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Lyndon N. Arnold

Abstract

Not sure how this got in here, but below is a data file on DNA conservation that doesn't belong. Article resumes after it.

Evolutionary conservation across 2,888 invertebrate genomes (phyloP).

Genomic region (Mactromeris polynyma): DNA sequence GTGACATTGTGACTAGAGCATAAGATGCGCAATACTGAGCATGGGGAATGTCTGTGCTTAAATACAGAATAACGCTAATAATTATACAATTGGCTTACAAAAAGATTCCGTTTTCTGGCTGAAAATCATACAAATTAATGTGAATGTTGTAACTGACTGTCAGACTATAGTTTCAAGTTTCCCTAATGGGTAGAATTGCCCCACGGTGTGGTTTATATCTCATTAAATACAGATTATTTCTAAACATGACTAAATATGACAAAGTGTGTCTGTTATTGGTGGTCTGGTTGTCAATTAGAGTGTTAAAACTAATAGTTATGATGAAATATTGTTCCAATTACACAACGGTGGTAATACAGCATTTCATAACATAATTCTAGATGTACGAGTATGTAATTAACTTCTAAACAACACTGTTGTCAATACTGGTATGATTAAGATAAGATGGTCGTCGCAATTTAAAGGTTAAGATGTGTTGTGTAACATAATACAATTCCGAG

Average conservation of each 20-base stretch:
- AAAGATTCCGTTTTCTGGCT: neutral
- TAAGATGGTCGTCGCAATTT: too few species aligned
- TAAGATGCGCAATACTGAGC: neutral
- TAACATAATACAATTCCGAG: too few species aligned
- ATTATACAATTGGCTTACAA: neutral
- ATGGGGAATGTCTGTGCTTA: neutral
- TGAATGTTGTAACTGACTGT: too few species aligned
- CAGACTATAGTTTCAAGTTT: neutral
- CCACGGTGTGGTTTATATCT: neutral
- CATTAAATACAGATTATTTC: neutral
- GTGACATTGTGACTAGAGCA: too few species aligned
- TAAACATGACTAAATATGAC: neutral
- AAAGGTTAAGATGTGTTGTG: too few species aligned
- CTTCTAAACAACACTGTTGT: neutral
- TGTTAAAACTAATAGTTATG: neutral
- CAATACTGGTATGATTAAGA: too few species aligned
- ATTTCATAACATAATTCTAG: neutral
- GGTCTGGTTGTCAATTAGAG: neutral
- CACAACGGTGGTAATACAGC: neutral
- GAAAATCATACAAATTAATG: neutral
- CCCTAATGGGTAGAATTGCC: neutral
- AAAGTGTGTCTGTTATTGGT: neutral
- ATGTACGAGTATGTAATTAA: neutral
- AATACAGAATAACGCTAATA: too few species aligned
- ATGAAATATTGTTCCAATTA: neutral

An account is given of the design and construction of an experiment in which a monostatic acoustic sounder was mounted beneath a gondola carried by a freely ascending polyethylene balloon. By interrogating a volume of the atmosphere directly below the ascending gondola, a vertical profile of acoustic scattering structures could be obtained from the ground, up through the tropopause and into the lower stratosphere. In a series of six flights, a considerable number of atmospheric acoustic scattering structures were observed from the ground up to altitudes greater than 15 km. More complex, intense and closely-spaced structures were observed near and below the tropopause. Measurement of the coefficient of total attenuation for sound at a frequency of 1250 Hz gave values between 0.005 and 0.01 dB m−1, in general agreement with those made in the free atmosphere by Delsasso and Leonard (1953).

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